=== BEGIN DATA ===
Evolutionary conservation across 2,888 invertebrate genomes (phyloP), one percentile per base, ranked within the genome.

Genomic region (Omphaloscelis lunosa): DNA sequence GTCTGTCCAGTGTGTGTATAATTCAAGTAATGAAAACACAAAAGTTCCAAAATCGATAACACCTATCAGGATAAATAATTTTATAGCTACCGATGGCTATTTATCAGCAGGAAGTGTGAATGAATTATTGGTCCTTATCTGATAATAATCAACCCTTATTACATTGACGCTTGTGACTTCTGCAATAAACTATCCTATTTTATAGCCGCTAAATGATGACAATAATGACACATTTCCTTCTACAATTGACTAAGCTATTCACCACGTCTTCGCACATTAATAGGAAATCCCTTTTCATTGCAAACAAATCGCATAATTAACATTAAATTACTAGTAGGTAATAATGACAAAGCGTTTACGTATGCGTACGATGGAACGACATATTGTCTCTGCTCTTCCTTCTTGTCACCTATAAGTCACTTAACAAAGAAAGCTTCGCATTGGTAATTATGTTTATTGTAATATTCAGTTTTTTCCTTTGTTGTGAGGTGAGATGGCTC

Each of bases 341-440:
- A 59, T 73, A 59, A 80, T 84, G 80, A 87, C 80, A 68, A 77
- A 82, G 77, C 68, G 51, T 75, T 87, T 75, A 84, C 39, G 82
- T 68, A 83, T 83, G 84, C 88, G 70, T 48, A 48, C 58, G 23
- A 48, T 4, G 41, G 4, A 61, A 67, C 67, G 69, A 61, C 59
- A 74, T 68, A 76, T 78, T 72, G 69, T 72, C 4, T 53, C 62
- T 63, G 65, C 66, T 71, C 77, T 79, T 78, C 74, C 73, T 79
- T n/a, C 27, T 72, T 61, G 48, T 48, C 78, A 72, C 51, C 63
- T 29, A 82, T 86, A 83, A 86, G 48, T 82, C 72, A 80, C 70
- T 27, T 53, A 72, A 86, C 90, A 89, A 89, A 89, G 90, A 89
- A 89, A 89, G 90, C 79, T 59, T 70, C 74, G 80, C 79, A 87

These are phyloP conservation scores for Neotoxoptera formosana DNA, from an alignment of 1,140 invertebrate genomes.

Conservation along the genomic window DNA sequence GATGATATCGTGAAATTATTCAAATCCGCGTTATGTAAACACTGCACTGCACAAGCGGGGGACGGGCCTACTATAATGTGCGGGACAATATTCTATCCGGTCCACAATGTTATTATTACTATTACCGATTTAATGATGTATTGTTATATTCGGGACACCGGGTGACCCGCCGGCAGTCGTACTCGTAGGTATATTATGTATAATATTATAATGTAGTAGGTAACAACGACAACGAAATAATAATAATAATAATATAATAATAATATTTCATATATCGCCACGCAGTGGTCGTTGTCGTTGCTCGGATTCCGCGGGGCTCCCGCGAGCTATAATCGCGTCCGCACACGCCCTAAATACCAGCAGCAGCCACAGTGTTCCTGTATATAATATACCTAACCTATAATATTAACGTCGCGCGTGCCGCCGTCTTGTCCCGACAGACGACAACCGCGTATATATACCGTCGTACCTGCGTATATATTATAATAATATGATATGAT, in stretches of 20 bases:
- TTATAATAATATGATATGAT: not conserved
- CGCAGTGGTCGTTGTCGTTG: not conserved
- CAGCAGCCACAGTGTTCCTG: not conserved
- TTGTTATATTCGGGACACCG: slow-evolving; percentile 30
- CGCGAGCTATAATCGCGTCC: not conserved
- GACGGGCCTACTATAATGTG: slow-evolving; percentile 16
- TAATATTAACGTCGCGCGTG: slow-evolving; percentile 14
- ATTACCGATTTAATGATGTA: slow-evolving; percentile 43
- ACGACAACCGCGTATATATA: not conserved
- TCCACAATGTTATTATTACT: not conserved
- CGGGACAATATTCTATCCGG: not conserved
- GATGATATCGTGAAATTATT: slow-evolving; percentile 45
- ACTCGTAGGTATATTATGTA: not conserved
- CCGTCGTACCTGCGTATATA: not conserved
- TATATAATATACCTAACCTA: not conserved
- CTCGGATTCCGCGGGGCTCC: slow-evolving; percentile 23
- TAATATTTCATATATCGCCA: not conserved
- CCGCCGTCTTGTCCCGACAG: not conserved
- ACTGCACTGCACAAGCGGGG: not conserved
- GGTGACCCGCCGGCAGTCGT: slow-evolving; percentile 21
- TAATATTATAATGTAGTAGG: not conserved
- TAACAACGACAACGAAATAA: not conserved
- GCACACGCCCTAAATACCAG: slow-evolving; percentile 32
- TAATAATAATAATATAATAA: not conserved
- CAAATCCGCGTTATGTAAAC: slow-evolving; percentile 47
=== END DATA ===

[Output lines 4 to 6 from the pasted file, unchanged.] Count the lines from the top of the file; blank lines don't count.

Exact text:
- A 59, T 73, A 59, A 80, T 84, G 80, A 87, C 80, A 68, A 77
- A 82, G 77, C 68, G 51, T 75, T 87, T 75, A 84, C 39, G 82
- T 68, A 83, T 83, G 84, C 88, G 70, T 48, A 48, C 58, G 23